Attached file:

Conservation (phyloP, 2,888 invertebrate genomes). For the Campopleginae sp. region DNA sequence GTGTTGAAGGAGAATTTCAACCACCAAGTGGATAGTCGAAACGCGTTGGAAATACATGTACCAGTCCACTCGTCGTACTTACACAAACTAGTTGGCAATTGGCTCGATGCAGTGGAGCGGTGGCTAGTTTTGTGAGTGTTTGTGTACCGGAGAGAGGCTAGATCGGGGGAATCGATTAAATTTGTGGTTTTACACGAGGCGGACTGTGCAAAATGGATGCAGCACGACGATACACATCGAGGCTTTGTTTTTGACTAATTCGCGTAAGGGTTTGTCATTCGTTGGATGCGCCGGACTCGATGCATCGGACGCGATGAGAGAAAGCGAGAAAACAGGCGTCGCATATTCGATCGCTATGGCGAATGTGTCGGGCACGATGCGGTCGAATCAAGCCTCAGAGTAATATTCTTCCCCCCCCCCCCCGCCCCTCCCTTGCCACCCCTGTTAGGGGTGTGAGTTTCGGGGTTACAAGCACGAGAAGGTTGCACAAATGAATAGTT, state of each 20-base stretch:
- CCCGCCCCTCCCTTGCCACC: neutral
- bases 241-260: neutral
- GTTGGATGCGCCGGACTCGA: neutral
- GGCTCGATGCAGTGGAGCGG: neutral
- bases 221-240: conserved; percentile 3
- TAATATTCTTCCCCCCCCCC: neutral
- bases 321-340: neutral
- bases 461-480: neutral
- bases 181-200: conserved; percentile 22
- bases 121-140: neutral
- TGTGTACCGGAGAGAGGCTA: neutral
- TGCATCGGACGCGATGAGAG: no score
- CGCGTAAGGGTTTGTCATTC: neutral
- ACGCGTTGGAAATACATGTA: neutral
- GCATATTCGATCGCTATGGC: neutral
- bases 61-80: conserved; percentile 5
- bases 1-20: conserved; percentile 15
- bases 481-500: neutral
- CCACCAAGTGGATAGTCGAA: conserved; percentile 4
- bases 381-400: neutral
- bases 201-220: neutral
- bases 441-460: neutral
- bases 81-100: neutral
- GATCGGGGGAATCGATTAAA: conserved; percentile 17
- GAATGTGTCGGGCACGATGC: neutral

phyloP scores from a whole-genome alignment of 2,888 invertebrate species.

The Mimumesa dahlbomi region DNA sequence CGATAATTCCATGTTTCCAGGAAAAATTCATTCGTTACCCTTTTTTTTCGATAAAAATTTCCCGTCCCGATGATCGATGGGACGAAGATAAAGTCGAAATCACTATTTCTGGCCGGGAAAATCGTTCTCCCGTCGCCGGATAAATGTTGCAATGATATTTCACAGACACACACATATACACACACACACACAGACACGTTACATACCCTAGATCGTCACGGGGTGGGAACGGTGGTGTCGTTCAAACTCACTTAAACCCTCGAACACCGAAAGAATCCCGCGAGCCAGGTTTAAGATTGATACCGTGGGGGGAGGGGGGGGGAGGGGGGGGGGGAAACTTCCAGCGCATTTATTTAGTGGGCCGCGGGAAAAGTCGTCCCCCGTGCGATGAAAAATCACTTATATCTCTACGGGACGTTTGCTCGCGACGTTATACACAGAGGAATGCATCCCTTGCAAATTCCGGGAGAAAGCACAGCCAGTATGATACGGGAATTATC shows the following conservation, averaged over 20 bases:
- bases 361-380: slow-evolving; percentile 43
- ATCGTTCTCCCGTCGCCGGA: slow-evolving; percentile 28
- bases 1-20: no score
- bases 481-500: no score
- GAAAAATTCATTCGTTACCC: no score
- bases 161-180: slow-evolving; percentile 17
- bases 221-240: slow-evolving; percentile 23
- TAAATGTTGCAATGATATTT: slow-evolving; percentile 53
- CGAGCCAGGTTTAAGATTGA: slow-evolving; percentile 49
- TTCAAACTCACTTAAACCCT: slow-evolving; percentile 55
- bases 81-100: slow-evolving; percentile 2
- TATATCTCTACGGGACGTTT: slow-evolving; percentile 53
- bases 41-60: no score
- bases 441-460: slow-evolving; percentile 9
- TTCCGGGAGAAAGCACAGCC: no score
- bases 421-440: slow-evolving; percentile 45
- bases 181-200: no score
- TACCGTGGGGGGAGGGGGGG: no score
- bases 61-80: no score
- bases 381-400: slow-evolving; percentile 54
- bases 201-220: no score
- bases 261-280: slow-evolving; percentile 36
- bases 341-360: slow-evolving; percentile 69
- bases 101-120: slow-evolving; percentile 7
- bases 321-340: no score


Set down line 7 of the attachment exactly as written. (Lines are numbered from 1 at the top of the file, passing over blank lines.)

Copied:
- TAATATTCTTCCCCCCCCCC: neutral